Most of our lives can be recalled incrementally, a day here, a moment here.
For a legend, though, one who has lived four decades in the spotlight, whose head has been smashed in more often than a baby cries for his mother, it’s all one giant blur.
Luckily Ric Flair doesn’t need much to recall the highlights of his life, he gets a little help. With the WWE’s new venture, the WWE Network, he’s getting even more help.
“People remind me every day,” said the 65-year-old Flair, wistfully. “The WWE network has given everybody new life. It gives us the opportunity to reach new people. There’s a huge fanbase that loves wrestling from the ’80s more than now. Five-year-old kids know now.
“And they can all go ‘woooo!’ ”
There it is, the signature call that “The Nature Boy” has used for more than 35 years.
Fans in Phoenix (today) and Tucson (Sunday) will get a chance to hear it this weekend, as Clickjab Entertainment is putting on its first Wrestling Fanfest in Arizona. The event will bring some of the biggest wrestling legends of the last few decades to the state, icons such as Bret Hart, Kevin Nash, Scott Hall, Sean Waltman and Bill Goldberg.
All are Flair’s sometime adversaries and sometime allies, guys he has pounded the pavement with, as well as their heads.
“It’s always nice to catch up with the guys,” Flair said. “I talk to Goldberg a couple times a year, I’ve always been a big fan of Bill’s. Of course I’ve got a man-crush on Edge. He’s that good and that nice a guy. Kevin, Scott, X-Pac, Bret Hart — Chris has really got a cool event put together.”
Chris is Chris Click, a concert and sports promoter, who did some scouting, saw the draws at some of the big wrestling fan conventions across the country and for whom a light bulb appeared.
“I went to the ones back East — New York, Wrestlecon in New Orleans around Wrestlemania — and I said, ‘Hey, I think this could work in Phoenix and Tucson,’ ” Click said.
Flair said he expects a good crowd because “Arizona is great; Phoenix and Tucson, we’ve had some big events there.”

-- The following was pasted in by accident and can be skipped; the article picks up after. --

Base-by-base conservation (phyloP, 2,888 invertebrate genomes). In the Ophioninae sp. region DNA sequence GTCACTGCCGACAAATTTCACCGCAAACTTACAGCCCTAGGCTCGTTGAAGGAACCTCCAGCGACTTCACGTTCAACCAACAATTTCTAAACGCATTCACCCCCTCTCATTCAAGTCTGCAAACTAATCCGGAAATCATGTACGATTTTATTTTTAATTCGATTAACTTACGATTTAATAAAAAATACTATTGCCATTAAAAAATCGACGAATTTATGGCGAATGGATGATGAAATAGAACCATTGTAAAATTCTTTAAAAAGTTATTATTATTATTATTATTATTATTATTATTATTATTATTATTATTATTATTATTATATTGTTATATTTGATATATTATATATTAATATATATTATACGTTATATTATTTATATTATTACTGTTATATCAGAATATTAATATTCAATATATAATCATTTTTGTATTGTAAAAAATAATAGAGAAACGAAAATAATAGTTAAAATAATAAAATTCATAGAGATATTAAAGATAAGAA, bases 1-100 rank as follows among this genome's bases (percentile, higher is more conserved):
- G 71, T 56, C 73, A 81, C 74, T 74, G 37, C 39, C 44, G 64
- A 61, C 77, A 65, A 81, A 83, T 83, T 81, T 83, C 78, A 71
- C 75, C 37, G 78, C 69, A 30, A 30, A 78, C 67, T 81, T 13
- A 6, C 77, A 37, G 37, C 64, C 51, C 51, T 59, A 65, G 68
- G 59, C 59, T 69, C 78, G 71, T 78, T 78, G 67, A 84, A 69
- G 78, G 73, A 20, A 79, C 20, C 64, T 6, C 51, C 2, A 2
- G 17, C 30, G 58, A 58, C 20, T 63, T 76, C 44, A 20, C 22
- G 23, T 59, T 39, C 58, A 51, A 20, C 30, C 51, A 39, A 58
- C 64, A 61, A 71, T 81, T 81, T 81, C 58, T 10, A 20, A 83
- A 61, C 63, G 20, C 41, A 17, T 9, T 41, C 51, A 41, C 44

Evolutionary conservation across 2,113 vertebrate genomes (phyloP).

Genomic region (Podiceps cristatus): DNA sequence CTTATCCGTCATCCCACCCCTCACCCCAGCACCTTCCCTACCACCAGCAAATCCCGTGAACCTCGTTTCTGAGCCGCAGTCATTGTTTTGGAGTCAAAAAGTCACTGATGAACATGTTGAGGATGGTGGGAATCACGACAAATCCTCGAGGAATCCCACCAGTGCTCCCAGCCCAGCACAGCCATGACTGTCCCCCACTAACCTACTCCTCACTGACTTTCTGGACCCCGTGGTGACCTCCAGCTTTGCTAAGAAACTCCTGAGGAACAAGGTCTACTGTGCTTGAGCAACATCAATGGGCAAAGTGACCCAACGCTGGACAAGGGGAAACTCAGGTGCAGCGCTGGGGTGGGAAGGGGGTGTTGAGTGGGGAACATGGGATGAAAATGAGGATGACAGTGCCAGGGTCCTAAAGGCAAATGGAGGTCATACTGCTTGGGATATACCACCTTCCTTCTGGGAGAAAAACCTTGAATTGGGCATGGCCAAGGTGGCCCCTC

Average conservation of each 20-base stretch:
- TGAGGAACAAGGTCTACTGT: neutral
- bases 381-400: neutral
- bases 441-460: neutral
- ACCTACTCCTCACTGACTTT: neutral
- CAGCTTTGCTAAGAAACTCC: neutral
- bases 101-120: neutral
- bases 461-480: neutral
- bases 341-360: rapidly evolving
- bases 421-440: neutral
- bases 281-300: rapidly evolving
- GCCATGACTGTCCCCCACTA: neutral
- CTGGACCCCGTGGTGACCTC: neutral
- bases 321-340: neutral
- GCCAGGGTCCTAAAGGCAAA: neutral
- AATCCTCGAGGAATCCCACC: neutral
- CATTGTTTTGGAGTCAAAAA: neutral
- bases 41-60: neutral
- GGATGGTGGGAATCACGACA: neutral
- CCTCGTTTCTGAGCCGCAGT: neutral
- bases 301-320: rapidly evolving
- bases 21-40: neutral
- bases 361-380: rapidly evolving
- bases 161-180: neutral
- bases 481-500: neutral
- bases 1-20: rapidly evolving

“I just hope it works,” Click said. “You’ve got to bring the names for people to come.”
Delving back into the world of professional wrestling for a second time — ClickJab Entertainment put on the Ultimate Halloween Brawl in 2010, with appearances from legends such as Rob Van Dam and Tommy Dreamer and even basketball star and part-time wrestler Dennis Rodman — Click knows what the draw is. He’s a fan himself.
“These wrestling fans, coming from everywhere, get to meet their heroes,” Click said. “They get so excited. I think it’s their dreams.”
Flair has seen it firsthand for decades, even if he doesn’t tell the tales you’d expect.
“I don’t have a real crazy fan story,” Flair said. “People are so respectful it’s ridiculous. The respect they have for us as individuals, athletes, whatever we are in their eyes — it’s phenomenal.”
Wrestlers seem to share a special bond with their fans, one that creates lifelong attachments, even with the occasional heel turn.
“I just think they live vicariously through the personalities,” Flair said. “The classic example, everyone wanted to be Steve Austin. They wanted to go to work and tell their boss off. Now you’re watching The Rock on the ESPYs, and some guys capture the imagination, and they won’t budge on it. Who’s more entertaining in sports than the wrestlers? Richard Sherman tried to be but … he’s not WWE status yet.”